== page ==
At the lower measurement site, located near the glacier's equilibrium line altitude (ELA), the mean Fe-oxide concentration was more than twice as high as at the upper stake and was 2.24 ± 3.33 mg kg-1 on average. Consistent with the upper site, increased mineral dust amounts were observed during years with high Saharan dust activity and during periods with intense melting (Fig. 4b). In addition to the 1940s, a second period with pronounced accumulation of mineral dust due to enhanced melting occurred in the 2000s. In, 2007, the mean Fe-oxide concentration reached a maximum value of 26.8 mgkg-1 as a result of the almost complete melting of the firn layers and thus, the re-exposure of heavily dust-loaded layers (e.g. extraordinarily large Sa-haran dust events of 2000). From, 2008 onwards, surface Fe-oxide concentrations at the lower stake declined sharply as all firn layers have been depleted and the bare ice surface was exposed. Thus, due to the prescribed constant ice albedo, the remaining dust did not have an influence on albedo and was assumed to be washed out at the impermeable ice surface.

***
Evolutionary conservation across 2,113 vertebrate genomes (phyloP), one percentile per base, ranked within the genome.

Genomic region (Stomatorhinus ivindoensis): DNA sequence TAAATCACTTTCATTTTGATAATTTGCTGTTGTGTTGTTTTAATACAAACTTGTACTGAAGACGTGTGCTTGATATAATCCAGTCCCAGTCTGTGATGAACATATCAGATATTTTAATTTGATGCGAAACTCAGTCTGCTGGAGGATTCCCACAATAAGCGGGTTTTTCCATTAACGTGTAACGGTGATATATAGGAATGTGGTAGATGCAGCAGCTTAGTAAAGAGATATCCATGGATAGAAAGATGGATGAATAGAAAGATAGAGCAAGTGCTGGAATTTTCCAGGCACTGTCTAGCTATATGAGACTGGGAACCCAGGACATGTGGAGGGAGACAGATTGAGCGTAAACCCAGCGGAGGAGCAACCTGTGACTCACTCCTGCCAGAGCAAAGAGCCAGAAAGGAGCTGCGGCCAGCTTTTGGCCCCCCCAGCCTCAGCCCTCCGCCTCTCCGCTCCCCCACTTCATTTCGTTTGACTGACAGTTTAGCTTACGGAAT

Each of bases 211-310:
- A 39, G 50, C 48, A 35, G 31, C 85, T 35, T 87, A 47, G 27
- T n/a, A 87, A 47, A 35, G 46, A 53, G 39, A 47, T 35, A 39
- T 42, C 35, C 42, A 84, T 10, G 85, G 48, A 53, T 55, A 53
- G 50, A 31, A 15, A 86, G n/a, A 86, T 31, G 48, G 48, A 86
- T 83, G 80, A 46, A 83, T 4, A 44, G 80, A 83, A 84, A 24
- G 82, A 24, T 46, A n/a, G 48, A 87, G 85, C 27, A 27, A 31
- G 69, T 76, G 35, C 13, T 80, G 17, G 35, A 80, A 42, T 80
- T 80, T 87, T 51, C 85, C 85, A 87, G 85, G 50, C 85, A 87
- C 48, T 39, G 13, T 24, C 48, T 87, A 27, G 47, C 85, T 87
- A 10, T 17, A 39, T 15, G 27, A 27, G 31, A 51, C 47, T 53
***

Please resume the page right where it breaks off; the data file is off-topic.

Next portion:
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In the accumulation area (upper stake) most of the mineral dust exposed at the surface originated from deposition occurring during the same year. Only in the few years with negative mass balances mineral dust of previous years reappeared and reinforced the darkening of the glacier surface. In specific years (e.g. 1947 and 1991), mineral dust of previous years accounted for 45-65% of the total mineral dust at the surface (Fig. 5a). On average, however, the fraction of mineral dust of preceding years becoming albedo-relevant was small and made up only 7% of the total surface dust budget. At the ELA (lower stake) mineral dust of previous years more effectively influenced surface dust concentrations and accounted for about 30% of the total exposed mineral dust. Particularly in the 1940s and 2000s, but also in the early 1960s and the 1990s, large quantities of previously buried dust were re-exposed at the surface. Up to 96 % of the total surface dust in 2006 and 2007 originated from deposition in preceding years (Fig. 5b). Accordingly, mineral dust of much older layers was re-exposed at the surface of the lower measurement site in comparison to the upper stake. While at the stake in the accumulation area, surface dust had a maximum age of three years, mineral dust at the lower stake was found to have an age of up to 21 years (Fig. 5c, d).